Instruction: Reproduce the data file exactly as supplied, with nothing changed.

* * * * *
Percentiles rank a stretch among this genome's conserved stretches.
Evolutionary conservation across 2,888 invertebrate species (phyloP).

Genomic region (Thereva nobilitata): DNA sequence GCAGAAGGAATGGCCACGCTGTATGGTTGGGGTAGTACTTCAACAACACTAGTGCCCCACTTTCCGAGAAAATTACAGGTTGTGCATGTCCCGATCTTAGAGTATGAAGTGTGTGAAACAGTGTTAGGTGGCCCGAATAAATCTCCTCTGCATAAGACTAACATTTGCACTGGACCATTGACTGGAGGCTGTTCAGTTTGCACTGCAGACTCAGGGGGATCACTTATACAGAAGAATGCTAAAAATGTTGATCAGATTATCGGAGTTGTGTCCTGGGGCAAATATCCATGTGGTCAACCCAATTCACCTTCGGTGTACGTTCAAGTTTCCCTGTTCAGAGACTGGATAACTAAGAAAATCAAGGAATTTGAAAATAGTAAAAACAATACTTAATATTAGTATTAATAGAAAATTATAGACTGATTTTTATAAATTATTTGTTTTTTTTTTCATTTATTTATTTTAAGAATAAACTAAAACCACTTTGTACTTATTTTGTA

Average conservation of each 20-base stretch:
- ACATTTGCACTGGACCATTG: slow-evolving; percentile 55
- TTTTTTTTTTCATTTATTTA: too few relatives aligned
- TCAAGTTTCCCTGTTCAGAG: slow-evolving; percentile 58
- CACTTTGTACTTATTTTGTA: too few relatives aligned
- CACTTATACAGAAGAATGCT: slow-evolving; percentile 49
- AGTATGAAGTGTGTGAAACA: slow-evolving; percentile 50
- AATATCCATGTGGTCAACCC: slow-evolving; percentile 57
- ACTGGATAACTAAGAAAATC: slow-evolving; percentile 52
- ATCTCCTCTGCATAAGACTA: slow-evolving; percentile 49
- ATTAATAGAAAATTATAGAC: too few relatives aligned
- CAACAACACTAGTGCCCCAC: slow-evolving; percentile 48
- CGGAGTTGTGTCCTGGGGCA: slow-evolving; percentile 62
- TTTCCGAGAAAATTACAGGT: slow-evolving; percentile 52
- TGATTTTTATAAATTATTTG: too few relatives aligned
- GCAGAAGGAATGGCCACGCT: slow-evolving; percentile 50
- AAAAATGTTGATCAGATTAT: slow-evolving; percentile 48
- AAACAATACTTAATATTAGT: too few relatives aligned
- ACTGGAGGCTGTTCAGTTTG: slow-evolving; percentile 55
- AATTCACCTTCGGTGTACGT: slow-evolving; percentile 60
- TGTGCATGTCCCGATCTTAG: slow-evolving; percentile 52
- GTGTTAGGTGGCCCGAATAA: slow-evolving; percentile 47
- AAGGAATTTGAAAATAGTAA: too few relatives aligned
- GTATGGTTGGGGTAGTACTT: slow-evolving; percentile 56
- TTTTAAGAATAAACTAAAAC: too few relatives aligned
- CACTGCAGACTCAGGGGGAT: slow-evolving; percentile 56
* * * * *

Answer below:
Percentiles rank a stretch among this genome's conserved stretches.
Evolutionary conservation across 2,888 invertebrate species (phyloP).

Genomic region (Thereva nobilitata): DNA sequence GCAGAAGGAATGGCCACGCTGTATGGTTGGGGTAGTACTTCAACAACACTAGTGCCCCACTTTCCGAGAAAATTACAGGTTGTGCATGTCCCGATCTTAGAGTATGAAGTGTGTGAAACAGTGTTAGGTGGCCCGAATAAATCTCCTCTGCATAAGACTAACATTTGCACTGGACCATTGACTGGAGGCTGTTCAGTTTGCACTGCAGACTCAGGGGGATCACTTATACAGAAGAATGCTAAAAATGTTGATCAGATTATCGGAGTTGTGTCCTGGGGCAAATATCCATGTGGTCAACCCAATTCACCTTCGGTGTACGTTCAAGTTTCCCTGTTCAGAGACTGGATAACTAAGAAAATCAAGGAATTTGAAAATAGTAAAAACAATACTTAATATTAGTATTAATAGAAAATTATAGACTGATTTTTATAAATTATTTGTTTTTTTTTTCATTTATTTATTTTAAGAATAAACTAAAACCACTTTGTACTTATTTTGTA

Average conservation of each 20-base stretch:
- ACATTTGCACTGGACCATTG: slow-evolving; percentile 55
- TTTTTTTTTTCATTTATTTA: too few relatives aligned
- TCAAGTTTCCCTGTTCAGAG: slow-evolving; percentile 58
- CACTTTGTACTTATTTTGTA: too few relatives aligned
- CACTTATACAGAAGAATGCT: slow-evolving; percentile 49
- AGTATGAAGTGTGTGAAACA: slow-evolving; percentile 50
- AATATCCATGTGGTCAACCC: slow-evolving; percentile 57
- ACTGGATAACTAAGAAAATC: slow-evolving; percentile 52
- ATCTCCTCTGCATAAGACTA: slow-evolving; percentile 49
- ATTAATAGAAAATTATAGAC: too few relatives aligned
- CAACAACACTAGTGCCCCAC: slow-evolving; percentile 48
- CGGAGTTGTGTCCTGGGGCA: slow-evolving; percentile 62
- TTTCCGAGAAAATTACAGGT: slow-evolving; percentile 52
- TGATTTTTATAAATTATTTG: too few relatives aligned
- GCAGAAGGAATGGCCACGCT: slow-evolving; percentile 50
- AAAAATGTTGATCAGATTAT: slow-evolving; percentile 48
- AAACAATACTTAATATTAGT: too few relatives aligned
- ACTGGAGGCTGTTCAGTTTG: slow-evolving; percentile 55
- AATTCACCTTCGGTGTACGT: slow-evolving; percentile 60
- TGTGCATGTCCCGATCTTAG: slow-evolving; percentile 52
- GTGTTAGGTGGCCCGAATAA: slow-evolving; percentile 47
- AAGGAATTTGAAAATAGTAA: too few relatives aligned
- GTATGGTTGGGGTAGTACTT: slow-evolving; percentile 56
- TTTTAAGAATAAACTAAAAC: too few relatives aligned
- CACTGCAGACTCAGGGGGAT: slow-evolving; percentile 56